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  • Irish Awaken Echoes of 2007

    by John Vannie

    Notre Dame opened its long anticipated 2008 football season with a sloppy 21-13 victory over San Diego State. The final outcome did not overshadow a disappointing performance by the Irish, who committed four turnovers and were on the brink of defeat before the Aztecs fumbled away a golden opportunity to put the game away.

    Much has been said and written about Notre Dame’s return to respectability this season, but the first three quarters of this contest provided precious few reasons for Irish fans to have such expectations. There were some bright spots, however, and the outcome boiled down to outstanding individual plays by quarterback Jimmy Clausen and his receivers.

    Clausen, who threw two touchdown passes in the fourth quarter to pull the Irish from a 13-7 deficit, was the most improved Irish player on the field. His accuracy, arm strength and poise lifted his teammates when they needed it most. Sophomore receiver Golden Tate was also a major factor in this win as was veteran David Grimes. Freshman sensation Michael Floyd lived up to his advance billing with an acrobatic reception for the team’s first touchdown.

    Another positive was the overall play of the kick coverage and return units. Armando Allen and Tate provided a spark in the return game, Sergio Brown blocked a punt, and crowd favorite Mike Anello was the star of the coverage units.

    The offensive line protected the passer well against an Aztec defensive front that was decimated by injury coming into this contest. Unfortunately, the coaching staff abandoned the running game on Notre Dame’s third play from scrimmage, so all the pregame talk of pounding the ball was really more bluster from the head coach. The Irish finished with an embarrassing 105 yards rushing on 34 carries.

    Defensively, the new look approach failed to put pressure on the quarterback as advertised. Aztec passer Ryan Lindley calmly dinked and dunked to open receivers in the short zones all day while his mates turned away Notre Dame’s blitzers with relative ease. The Irish defensive front was not really tested against the run because San Diego State made no attempt to establish it. Lindley threw the ball on 19 consecutive plays to open the game and 59 overall.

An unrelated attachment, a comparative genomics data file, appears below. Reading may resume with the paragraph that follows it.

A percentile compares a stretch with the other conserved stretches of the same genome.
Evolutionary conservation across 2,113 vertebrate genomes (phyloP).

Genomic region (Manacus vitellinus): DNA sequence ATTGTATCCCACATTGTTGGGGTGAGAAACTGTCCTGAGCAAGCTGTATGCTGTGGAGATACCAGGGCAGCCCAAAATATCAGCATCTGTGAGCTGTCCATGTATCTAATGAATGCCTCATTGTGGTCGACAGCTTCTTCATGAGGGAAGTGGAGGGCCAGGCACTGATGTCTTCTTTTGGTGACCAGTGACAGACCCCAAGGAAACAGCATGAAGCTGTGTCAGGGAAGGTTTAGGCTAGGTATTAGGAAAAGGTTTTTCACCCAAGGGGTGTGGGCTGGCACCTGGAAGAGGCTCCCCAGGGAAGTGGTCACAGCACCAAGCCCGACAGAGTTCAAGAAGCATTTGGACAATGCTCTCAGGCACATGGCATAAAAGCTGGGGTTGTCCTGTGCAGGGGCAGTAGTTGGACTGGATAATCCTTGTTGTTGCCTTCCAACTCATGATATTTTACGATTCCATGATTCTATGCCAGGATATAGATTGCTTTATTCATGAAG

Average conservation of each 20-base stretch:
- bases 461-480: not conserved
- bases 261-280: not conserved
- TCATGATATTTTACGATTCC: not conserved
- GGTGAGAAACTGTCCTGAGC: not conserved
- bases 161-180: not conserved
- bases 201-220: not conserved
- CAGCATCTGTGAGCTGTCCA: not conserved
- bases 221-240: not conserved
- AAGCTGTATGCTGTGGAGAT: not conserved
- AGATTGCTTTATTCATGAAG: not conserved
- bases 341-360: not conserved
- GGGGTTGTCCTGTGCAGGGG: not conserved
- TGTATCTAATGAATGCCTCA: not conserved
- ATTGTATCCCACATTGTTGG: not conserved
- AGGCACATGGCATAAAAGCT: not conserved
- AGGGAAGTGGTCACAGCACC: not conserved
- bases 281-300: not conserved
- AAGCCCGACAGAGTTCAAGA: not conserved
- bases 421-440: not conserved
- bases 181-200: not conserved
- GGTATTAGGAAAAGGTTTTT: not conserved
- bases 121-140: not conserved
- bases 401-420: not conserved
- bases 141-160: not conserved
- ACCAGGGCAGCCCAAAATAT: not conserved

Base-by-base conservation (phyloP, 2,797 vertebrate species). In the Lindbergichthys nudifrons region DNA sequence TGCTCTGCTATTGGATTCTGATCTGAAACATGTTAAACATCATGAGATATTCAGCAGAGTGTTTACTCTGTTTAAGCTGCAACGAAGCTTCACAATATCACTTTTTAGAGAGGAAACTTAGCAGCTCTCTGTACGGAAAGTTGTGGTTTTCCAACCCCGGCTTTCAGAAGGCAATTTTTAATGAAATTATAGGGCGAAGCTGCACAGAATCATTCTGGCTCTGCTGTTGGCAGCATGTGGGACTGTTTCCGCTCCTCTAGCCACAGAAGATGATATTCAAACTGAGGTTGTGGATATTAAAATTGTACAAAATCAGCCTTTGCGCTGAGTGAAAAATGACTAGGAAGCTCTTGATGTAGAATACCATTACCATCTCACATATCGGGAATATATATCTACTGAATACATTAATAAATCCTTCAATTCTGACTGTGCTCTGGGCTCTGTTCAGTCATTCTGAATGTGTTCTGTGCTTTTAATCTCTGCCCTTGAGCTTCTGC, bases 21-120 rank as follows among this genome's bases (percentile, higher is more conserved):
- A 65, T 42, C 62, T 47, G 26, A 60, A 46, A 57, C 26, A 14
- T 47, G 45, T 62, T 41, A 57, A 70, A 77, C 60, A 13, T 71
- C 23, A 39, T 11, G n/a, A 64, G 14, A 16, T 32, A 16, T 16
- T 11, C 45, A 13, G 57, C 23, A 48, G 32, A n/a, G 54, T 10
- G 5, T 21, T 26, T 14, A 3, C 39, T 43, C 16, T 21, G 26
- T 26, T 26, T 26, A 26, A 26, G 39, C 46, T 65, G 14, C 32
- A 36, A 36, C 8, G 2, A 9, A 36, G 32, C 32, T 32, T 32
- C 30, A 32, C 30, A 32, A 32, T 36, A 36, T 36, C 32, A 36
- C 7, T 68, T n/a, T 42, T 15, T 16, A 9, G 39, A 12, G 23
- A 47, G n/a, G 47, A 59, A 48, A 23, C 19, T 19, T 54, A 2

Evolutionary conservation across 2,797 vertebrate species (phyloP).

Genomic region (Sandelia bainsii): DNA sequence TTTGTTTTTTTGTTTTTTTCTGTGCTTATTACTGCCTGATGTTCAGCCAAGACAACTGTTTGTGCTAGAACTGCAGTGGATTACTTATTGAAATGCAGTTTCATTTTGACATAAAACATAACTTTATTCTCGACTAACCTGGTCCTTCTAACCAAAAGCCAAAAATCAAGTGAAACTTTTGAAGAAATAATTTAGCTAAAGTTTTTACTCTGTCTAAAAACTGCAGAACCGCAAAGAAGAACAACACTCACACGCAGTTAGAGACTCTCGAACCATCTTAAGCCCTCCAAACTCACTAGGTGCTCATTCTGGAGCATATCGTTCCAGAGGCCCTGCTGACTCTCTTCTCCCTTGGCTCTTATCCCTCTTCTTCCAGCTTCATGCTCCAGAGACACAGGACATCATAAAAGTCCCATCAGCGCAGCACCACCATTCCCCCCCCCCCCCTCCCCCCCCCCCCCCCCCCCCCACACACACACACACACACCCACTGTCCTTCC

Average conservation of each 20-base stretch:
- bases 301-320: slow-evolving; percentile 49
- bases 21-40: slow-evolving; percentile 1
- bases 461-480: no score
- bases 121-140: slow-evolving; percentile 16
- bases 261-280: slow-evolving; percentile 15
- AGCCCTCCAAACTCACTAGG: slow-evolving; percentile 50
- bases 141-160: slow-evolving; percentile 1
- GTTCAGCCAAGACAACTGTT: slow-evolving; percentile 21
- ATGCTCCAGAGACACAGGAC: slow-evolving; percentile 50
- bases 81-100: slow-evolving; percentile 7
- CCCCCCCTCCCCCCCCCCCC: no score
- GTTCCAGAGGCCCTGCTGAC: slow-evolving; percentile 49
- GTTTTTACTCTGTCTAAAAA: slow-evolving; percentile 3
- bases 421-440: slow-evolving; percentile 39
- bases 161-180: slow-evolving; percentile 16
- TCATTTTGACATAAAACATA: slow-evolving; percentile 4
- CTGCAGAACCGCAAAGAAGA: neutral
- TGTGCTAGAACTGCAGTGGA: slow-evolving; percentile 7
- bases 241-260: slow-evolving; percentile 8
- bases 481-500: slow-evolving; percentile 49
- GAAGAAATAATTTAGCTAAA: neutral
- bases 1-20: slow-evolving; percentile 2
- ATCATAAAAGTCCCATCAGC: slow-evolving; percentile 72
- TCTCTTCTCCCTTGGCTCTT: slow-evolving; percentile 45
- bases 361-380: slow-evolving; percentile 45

Notre Dame squandered two scoring chances in the first twenty minutes when Brandon Walker missed a 47-yard field goal attempt and Robert Hughes fumbled inside the Aztec 5. San Diego State opened the scoring later in the second quarter after a Clausen pass deflected off wide receiver Duval Kamara’s hands and was picked off. Lindley immediately hit Darren Mougey for 43 yards to the Irish one and snuck it in on the next play for a 7-0 lead at the 5:32 mark.

    A great special teams effort by Brown gave the Irish an opportunity just before halftime. Brown partially blocked an SDSU punt and Notre Dame took over on the Aztec 21. Clausen hit Floyd on a perfectly executed corner route for the tying score.

    It appeared that restless Irish fans would get some relief after intermission when Kerry Neal wrestled a screen pass away from SDSU tailback Brandon Sullivan to give Notre Dame the ball on the Aztec 17. Eschewing an opportunity to pound the ball and the opponent into submission, Notre Dame elected to throw the ball up for grabs on the very next play. Kamara failed to make a reasonable effort to catch it and the Aztecs came down with an easy interception. This prompted a chorus of boos from the stands that was obviously directed at the Irish coaches.